The Basics: London, the capital of England, is the perfect gateway city for your European adventure. You can fly there directly from pretty much anywhere in America, it’s a five-hour time difference from the East Coast, plus the Brits speak English.
Um, most of the time. They snog instead of kiss, wear knickers instead of underwear, and spend pounds instead of dollars, so you might not always understand what they’re bloody (bloody=curse word!) talking about.
I am going to Europe. EUROPE. I am leaving the country.
I have never left the country, and now I’m going to at least five countries.
If we make it to the gate.
“Run, Leela, run! Come on! Hurry!” I yell as the two of us charge through the airport. “They just called final boarding!”
“Wait!” she calls back. “I lost a sandal!”
I turn to see her hopping on one foot. Her bright blue purse is overflowing with a black leather wallet, Vogue, People, EW, Newsweek, hand sanitizer, a small notepad, pencils, her iPhone, and an open metallic makeup bag the size of a microwave. She’s also holding a white plastic bag stuffed with chips, a vitaminwater, and a sandwich.
“I dropped the napkins!” she says. “I have to go back for the napkins!”
“Forget the napkins,” I order. “We don’t have time for napkins. Put your foot back in your shoe and keep moving! I’ll take your food, let’s go!”
I grab her bag along with mine and keep running. Instead of a purse, I’m wearing a small black backpack that’s keeping everything in place. My passport. My wallet. My guidebook. Four paperbacks—One Day, The Paris Wife, Daughter of Smoke and Bone, and My Brilliant Friend—that all take place in cities I’m planning to visit. Now that it’s summer vacation, I can finally read whatever I want.
When we get to the gate there is only one person in front of us.
The board says:
London Flight: 401
Departs: 5:00 p.m.
“We made it!” I say, panting. “I can’t believe it.”
Our first almost-delay was when my mother nearly had a panic attack when Leela’s parents picked me up to take us to the airport. She’d come to the driveway to say good-bye, but as I was getting into the car, I saw her eyes glaze over and she seemed very far away. “Mom?” I said, freezing in my spot. “Are you okay?”
“Just a bit light-headed,” she answered, retreating toward the house. “Don’t worry about me. Go. Have a safe flight.”
I felt slightly sick as I watched her close the front door behind her. I wondered: Can I really do this? Can I really leave?
“Everything okay?” Leela’s dad asked.
“Yes,” I said. “Let’s go.”
So we went.
Traffic was miserable, costing us an extra ten minutes. Then security pulled Leela over to examine her massive makeup bag to make sure she wasn’t breaking any kind of liquids rule.
“Why do you need so many lipsticks?” I asked her.
“That’s a ridiculous question.”
“Then why didn’t you pack them in your suitcase?”
“Most of them are in my suitcase. But I couldn’t pack all of them in there. I was worried they would melt.”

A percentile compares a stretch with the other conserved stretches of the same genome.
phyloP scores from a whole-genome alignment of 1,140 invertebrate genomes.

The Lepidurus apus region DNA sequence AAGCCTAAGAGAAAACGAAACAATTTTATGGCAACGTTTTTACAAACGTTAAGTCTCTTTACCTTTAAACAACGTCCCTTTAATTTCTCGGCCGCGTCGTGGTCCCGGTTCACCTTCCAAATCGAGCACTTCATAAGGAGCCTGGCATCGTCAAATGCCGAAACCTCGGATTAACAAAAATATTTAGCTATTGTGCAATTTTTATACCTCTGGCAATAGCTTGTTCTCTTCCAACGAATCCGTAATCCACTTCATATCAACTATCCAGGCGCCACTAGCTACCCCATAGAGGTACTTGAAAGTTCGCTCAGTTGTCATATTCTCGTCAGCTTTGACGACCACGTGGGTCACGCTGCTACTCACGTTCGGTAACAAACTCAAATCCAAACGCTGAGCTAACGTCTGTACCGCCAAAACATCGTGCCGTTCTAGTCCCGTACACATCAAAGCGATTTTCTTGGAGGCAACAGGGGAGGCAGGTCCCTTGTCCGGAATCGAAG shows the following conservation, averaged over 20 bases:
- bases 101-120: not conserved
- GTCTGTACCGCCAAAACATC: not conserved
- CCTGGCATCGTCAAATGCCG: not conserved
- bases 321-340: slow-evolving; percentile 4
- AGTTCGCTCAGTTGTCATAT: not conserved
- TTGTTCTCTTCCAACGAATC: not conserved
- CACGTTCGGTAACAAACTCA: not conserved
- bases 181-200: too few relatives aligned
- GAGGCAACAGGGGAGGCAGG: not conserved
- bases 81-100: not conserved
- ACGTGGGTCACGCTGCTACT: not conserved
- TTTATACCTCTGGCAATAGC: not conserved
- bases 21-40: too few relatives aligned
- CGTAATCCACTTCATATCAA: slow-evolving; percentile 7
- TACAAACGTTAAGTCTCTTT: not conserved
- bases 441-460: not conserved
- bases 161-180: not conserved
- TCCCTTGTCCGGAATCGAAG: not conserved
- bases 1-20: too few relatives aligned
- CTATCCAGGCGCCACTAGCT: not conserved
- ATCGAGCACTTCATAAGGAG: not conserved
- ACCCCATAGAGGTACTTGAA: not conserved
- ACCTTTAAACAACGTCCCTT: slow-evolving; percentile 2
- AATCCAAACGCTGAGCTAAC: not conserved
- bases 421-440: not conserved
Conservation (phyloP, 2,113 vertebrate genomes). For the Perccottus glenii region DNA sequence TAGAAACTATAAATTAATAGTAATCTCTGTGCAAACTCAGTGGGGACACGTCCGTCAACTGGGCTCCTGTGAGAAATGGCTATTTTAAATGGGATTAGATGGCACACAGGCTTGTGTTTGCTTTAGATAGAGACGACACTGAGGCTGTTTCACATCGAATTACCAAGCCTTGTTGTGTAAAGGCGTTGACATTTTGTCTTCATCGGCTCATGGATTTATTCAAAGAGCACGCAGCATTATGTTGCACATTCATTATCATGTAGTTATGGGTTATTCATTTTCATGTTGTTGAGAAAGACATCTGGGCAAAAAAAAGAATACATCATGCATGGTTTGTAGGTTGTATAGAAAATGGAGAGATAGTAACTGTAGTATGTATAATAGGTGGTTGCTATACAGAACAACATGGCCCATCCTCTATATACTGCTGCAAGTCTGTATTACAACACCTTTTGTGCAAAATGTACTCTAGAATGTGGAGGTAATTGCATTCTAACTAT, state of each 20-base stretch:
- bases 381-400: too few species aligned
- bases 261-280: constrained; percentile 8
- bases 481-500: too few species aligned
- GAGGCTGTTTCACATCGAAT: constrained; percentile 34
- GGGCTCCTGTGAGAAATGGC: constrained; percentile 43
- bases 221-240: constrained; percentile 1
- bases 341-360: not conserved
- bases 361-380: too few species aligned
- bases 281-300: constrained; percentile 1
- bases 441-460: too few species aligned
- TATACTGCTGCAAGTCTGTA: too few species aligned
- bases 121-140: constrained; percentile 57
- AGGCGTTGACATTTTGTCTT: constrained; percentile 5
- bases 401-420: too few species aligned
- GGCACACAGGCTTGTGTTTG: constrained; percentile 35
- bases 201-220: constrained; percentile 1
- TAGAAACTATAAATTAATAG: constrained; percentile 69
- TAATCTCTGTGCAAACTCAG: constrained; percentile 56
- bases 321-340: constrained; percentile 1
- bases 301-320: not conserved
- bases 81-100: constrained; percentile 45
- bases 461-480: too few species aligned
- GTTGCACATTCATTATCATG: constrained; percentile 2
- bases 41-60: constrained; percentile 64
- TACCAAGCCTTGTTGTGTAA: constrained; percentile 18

The final straw was my fault. I insisted on stopping at our terminal’s Fresh Market to get sandwiches. That way we’d be able to eat as soon as we got on the plane, be done before takeoff, and could go straight to sleep. But the line inched forward and we almost missed boarding.
Yet we made it. We lost the napkins, kept the lipsticks, and we made it. Now, we’re here at the gate. Electricity and excitement rush up my spine—I’m seriously, no joke, actually doing this. I am traveling around Europe with my best friend for four and a half weeks. Holy crap.
“Boarding pass and passport, please,” the flight attendant says when it’s our turn.
“Here you go,” I say, and hand over my paperwork.
“Have a good flight, Sydney,” the flight attendant tells me, and hands back my stuff. She turns to Leela.
“Damn,” Leela says. “My boarding pass was with the napkins.”
Tip: Are you taking a late-night flight? Sleep on the plane! That way you’ll be well rested when you land and ready to hit the ground running.
Otherwise you’re totally going to be a hot mess by noon.
Somehow we make it. We spot the pile of napkins and the boarding pass and thirty minutes later, we’re in the air. I take a final bite of my Fresh Market sandwich. “Bathroom, then sleep,” I say.
“Perfect,” Leela says, still chewing. “I’ll watch our stuff.”
Her stuff is already overflowing from her seatback pocket, and covering both her floor area and mine.
As I make my way toward the back, I can’t believe I actually left. I haven’t been on a plane since I was ten, over nine years ago. I feel free, like a balloon floating through the sky.
The plane rocks to the left.
Free. And slightly untethered.
I push away any feelings of uneasiness. The next four and a half weeks are going to be amazing. Incredible. Amazingly incredible.
I smile at the passengers as I pass them. Hello, little boy. Hello, little girl. Hello, too-skinny mom. Hello, extremely sweaty dad. Hello, cute guy.
At first, I don’t recognize him.
Then I think: His shaggy brown hair, pink cheeks, and lazy smile look familiar.
Then I realize. MATT. IT’S MATT. Leela’s ex-boyfriend MATT.
I have never met Matt in person, since Leela met him in Montreal at McGill University, but I recognize him from her Facebook, Snapchat, and Instagram. Selfies of the two of them on the top of a mountain (#climbedit #MontRoyal), pulling all-nighters at the library (#needcoffee), and sharing a plate of french fries, gravy, and cheese curds (#myfirstpoutine).